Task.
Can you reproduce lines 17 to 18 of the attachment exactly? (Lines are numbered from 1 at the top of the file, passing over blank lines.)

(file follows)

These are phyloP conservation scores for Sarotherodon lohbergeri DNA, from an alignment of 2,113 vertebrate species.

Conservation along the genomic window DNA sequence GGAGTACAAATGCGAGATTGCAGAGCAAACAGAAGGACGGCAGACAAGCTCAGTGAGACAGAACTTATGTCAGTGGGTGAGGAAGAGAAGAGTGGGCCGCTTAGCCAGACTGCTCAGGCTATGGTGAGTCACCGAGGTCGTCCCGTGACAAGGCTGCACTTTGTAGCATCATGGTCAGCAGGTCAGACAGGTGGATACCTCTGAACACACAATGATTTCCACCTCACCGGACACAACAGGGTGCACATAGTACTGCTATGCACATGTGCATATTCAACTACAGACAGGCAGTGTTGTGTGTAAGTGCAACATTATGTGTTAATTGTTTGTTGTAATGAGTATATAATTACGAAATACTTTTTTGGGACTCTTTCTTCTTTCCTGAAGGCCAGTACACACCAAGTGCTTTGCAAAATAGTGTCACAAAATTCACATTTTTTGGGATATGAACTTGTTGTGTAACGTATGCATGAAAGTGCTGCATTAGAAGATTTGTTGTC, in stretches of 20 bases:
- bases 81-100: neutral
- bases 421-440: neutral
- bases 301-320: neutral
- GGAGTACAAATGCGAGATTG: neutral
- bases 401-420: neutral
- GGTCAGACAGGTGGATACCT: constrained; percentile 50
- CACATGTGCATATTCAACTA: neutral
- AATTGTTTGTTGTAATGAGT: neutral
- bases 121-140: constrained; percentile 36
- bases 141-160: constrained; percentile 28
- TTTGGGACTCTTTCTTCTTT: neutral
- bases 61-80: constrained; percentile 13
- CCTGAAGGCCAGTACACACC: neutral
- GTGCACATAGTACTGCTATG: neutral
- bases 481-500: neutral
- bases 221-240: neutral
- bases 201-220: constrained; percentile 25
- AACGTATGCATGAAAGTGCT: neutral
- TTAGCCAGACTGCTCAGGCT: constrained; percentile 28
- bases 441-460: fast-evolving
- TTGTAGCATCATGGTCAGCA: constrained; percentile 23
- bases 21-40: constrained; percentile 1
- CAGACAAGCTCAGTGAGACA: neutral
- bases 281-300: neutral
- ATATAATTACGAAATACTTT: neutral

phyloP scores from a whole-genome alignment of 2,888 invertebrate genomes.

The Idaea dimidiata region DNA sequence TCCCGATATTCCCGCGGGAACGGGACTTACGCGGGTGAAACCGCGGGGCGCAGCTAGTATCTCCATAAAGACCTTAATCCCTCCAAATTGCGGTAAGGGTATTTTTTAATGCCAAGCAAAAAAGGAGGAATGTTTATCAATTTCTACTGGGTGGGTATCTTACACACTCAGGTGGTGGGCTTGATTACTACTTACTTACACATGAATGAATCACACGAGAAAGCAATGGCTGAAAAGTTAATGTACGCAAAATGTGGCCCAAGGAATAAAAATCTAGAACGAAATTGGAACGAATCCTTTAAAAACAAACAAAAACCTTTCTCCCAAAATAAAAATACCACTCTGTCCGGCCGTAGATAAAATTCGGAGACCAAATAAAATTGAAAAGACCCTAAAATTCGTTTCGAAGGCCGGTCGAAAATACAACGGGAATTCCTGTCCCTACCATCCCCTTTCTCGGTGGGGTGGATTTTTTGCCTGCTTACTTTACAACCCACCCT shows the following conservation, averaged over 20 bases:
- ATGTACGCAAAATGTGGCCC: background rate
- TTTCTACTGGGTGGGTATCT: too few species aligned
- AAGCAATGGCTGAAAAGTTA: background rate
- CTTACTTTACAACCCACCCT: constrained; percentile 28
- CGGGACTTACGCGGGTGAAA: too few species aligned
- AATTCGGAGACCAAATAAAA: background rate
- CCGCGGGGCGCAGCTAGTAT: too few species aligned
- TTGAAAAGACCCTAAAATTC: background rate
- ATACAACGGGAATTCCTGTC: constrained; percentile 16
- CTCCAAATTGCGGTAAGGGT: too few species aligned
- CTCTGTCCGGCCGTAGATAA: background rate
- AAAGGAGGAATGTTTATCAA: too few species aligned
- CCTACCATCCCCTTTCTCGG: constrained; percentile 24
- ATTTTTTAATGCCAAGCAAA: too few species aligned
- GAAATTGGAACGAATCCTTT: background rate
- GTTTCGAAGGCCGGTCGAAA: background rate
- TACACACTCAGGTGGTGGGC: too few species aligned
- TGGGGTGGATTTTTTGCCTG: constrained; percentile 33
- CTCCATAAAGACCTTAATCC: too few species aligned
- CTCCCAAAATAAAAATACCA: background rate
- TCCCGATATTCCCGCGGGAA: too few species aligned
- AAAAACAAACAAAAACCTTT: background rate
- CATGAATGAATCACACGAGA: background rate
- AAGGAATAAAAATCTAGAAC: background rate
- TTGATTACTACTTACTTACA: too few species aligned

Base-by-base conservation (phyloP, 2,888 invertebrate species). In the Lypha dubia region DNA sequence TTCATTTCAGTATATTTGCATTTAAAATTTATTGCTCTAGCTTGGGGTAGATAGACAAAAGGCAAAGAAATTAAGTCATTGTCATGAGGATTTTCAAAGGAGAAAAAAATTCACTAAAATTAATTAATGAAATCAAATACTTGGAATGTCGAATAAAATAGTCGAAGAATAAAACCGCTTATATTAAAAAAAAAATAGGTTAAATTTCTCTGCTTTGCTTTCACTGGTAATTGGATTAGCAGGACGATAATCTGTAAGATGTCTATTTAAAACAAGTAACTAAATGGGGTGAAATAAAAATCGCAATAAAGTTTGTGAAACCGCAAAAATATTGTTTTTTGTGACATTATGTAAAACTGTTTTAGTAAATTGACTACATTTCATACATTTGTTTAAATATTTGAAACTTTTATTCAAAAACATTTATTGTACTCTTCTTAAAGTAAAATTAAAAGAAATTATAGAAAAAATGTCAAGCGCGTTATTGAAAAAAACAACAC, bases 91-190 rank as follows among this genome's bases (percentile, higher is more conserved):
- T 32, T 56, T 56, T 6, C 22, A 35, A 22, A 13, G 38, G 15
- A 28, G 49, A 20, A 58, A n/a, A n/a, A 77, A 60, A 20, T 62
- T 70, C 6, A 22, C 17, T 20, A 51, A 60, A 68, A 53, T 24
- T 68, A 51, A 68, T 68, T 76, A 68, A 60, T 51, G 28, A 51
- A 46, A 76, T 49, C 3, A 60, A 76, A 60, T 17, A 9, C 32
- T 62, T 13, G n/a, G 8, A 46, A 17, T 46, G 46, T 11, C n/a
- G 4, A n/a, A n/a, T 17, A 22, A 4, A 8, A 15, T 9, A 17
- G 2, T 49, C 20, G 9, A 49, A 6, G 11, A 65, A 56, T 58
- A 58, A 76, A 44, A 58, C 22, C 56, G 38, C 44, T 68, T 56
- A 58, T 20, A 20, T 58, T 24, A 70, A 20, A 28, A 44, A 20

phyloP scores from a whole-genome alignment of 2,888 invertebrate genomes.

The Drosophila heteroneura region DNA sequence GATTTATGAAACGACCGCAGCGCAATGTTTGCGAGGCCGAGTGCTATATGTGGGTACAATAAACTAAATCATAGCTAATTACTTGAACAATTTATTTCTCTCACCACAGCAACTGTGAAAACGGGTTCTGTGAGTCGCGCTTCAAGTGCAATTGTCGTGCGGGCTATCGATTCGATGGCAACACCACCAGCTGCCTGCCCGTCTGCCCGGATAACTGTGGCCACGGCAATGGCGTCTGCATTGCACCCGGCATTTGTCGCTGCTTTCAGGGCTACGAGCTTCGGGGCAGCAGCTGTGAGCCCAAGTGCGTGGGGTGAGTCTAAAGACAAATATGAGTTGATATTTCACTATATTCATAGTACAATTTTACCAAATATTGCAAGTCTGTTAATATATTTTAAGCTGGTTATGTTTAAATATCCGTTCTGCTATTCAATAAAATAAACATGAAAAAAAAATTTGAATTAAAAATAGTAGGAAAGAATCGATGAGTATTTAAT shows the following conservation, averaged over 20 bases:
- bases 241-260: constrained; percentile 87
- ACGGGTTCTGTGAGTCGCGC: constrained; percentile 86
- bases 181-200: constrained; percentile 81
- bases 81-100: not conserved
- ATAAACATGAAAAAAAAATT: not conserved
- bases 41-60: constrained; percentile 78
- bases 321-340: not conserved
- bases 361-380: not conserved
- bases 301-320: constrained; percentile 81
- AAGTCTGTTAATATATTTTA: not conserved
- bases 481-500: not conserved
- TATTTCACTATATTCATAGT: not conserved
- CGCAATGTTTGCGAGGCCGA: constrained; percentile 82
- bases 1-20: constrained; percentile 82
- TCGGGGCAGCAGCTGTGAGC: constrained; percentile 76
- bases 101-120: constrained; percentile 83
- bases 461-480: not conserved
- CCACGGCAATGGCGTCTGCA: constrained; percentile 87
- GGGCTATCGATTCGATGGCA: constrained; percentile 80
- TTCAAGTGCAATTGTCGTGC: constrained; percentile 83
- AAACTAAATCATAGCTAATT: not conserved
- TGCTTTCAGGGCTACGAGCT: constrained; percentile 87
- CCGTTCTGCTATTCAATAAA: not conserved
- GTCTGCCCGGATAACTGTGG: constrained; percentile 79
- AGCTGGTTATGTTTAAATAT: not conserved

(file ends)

- bases 481-500: neutral
- bases 221-240: neutral